Chapter 14 details the main methods used by ornamental horticultur­ists for reproducing plants. Greenhouse production uses some repro­duction methods more than others for particular purposes:

• seed for production of bedding plants and geraniums

• runners for foliage plants like the spider plant

• bulbs for flowering perennials like tulips, daffodils, crocuses, and gladioli

• layering for foliage plants like the fig and rubber plant

• cuttings for geraniums, chrysanthemums, and many foliage plants

figure 20-8. Mums are a common plant that is begun by rooted cuttings and then transferred to pots for continued growth. (Delmar/Cengage Learning. Photo by Ed Reiley.)

• grafting for some azaleas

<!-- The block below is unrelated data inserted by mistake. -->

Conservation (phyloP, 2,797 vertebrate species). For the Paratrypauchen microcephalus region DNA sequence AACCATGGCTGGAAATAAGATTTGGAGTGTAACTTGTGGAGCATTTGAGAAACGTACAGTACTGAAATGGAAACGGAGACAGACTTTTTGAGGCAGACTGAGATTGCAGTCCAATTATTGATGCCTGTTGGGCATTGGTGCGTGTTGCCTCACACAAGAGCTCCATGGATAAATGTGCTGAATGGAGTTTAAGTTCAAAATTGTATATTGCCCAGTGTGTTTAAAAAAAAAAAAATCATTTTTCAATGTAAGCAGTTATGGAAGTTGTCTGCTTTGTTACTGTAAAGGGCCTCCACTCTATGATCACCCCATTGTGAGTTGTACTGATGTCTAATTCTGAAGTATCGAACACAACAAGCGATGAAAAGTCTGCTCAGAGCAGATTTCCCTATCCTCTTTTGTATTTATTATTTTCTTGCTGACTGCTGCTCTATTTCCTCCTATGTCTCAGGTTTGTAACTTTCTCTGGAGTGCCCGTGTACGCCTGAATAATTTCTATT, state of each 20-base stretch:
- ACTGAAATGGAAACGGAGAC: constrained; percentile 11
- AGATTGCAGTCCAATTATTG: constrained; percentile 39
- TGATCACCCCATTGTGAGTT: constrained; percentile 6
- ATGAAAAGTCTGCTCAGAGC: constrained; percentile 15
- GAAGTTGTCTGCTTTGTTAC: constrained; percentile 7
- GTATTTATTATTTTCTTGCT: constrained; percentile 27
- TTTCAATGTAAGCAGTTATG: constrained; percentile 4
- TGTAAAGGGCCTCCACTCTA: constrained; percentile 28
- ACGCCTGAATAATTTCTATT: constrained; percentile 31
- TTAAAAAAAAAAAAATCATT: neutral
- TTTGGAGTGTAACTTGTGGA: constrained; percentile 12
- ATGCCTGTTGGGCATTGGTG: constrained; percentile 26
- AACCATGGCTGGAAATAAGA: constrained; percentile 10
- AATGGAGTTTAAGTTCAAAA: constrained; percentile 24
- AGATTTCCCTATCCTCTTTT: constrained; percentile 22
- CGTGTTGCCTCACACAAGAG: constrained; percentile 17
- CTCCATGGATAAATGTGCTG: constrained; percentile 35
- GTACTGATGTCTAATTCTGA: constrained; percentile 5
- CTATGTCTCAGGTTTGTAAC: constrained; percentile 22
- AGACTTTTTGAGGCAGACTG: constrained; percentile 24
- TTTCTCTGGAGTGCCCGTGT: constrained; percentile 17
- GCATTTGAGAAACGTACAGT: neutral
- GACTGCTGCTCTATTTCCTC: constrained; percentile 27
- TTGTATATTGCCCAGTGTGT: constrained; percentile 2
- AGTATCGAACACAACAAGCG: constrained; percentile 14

• budding for roses

• division of the crown for foliage plants and African violets

• tissue and organ culturing for orchids and bromeliads, and for production of disease-free stock for chrysanthemums, carnations, and other flowering plants

The greenhouse grower may propagate the crops and grow them to maturity, or buy cuttings and other propagative stock from firms that specialize in propagation. Of the numerous methods of reproduction used by greenhouse growers, seeds and cuttings are the most common (Figure 20-8). Despite the comparative ease of propagation by cuttings, many species are protected by plant patents that require new cuttings to be purchased each time from the supplier.

Updated: October 8, 2015 — 6:22 pm